The United Kingdom officially left the European Union last 1st February 2020, following the outcome of the national referendum held in June 2016. The entry into force of the withdrawal agreement marks the start of a transition period until 31 December 2020, aimed to negotiate the future partnership between the EU and the UK and provide more time for citizens and businesses to adapt. During the transition period, the UK will continue to apply Union law, but it will no longer be represented in the EU institutions. This transition period can be extended once for a period of up to one or two years, if both sides agree to this before 1 July 2020.
In a common press statement, the presidents of the three main EU institutions express their deep regret about the UK’s decision to leave but remind that “Whilst the UK will cease to be an EU member, it will remain part of Europe. Our shared geography, history and ties in so many areas inevitably bind us and make us natural allies. We will continue to work together on foreign affairs, security and defence with a common purpose and shared mutual interests. But we will do it in different ways”.
Referring to “a new dawn for Europe”, Presidents David Sassoli, Charles Michel and Ursula von der Leyen jointly remind how important it is for the Member States of Europe “to join forces and build a common future”: “The last few years have brought us closer together – as nations, as institutions and as people. They have reminded us all that the European Union is more than a market or economic power but stands for values that we all share and defend. How much stronger we are when we are together (...) In an age of great power competition and turbulent geopolitics, size matters. No country alone can hold back the tide of climate change, find the solutions to the digital future or have a strong voice in the ever-louder cacophony of the world. But together, the European Union can.”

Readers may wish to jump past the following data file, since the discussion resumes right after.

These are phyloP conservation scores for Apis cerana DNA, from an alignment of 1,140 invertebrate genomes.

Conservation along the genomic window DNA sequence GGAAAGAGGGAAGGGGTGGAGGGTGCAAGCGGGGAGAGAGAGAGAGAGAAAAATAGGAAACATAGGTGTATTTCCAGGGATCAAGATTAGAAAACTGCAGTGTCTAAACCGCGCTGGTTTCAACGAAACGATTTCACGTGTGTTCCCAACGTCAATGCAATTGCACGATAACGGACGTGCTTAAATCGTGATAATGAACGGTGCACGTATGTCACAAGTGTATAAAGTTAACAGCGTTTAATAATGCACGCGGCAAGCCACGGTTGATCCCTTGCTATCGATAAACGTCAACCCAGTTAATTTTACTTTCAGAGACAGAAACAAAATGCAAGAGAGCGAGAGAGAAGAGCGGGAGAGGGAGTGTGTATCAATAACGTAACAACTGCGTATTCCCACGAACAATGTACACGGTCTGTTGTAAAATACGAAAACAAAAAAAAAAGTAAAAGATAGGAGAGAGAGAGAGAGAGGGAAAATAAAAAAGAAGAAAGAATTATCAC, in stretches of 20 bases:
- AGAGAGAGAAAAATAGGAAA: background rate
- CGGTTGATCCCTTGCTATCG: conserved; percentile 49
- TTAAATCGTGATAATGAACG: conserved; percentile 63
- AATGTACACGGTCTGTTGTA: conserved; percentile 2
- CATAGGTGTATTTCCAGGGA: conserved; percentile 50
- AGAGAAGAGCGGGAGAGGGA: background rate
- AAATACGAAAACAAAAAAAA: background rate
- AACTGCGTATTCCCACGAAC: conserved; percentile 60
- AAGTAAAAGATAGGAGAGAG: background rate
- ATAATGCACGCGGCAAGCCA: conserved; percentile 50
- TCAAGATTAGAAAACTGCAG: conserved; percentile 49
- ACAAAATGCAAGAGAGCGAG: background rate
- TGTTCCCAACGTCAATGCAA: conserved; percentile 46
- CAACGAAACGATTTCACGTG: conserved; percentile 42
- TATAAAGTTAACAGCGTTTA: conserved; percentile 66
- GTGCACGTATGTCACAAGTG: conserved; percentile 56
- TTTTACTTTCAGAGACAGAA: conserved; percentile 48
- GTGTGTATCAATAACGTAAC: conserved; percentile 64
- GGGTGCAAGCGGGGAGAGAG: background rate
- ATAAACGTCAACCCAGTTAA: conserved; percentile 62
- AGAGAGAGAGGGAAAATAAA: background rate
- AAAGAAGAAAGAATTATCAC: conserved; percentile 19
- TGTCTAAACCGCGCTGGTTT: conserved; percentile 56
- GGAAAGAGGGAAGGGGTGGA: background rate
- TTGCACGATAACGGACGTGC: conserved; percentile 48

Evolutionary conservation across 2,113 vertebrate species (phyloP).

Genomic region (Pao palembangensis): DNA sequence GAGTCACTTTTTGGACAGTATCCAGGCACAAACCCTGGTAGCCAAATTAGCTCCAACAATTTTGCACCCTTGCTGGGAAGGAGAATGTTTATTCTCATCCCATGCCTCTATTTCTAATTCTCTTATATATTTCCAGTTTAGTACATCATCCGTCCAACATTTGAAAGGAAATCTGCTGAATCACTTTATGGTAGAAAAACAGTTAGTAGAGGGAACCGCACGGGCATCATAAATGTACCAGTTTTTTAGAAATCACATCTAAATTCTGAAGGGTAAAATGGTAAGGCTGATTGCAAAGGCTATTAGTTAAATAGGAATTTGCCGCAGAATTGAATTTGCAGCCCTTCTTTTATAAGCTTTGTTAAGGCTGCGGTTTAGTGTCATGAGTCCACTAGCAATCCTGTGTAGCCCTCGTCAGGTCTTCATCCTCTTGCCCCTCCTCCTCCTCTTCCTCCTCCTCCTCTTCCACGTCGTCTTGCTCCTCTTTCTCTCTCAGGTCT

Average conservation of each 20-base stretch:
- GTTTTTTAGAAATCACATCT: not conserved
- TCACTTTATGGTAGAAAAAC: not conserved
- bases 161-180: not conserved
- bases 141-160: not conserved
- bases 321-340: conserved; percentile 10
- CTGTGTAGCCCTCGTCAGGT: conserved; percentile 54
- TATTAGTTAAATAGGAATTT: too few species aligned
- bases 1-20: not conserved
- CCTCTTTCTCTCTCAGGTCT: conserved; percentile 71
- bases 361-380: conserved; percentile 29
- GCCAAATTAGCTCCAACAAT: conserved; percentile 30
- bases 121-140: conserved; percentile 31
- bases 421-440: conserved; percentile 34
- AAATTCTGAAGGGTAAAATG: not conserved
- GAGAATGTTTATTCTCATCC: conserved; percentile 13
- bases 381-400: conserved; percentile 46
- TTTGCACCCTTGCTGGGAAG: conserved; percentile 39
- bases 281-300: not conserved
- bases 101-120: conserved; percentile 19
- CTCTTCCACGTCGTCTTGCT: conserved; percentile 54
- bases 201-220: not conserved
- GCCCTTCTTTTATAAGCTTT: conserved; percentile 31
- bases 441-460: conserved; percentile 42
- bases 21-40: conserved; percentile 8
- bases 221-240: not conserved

While respecting the democratic decision on Brexit in 2016, we are sad to see the United Kingdom leaving the European Union. Our UK members were among the founding members of AGE Platform 19 years ago and since then have been contributing to our common vision of inclusive societies where everyone’s right to live and age in dignity is respected. Their active involvement has been always praised by AGE and we are looking forward to their continuous involvement in AGE in the coming months and, hopefully, years.
Read also :
- Transition period: information from the European Commission
- Rights of EU citizens living in the UK: https://www.eurights.uk/
- Overview of rights of UK citizens living in the EU
- Redistribution of seats in the European Parliament after Brexit
- Impact of Brexit on the European Medicine Agency
- European authorities working to avoid shortages of medicines due to Brexit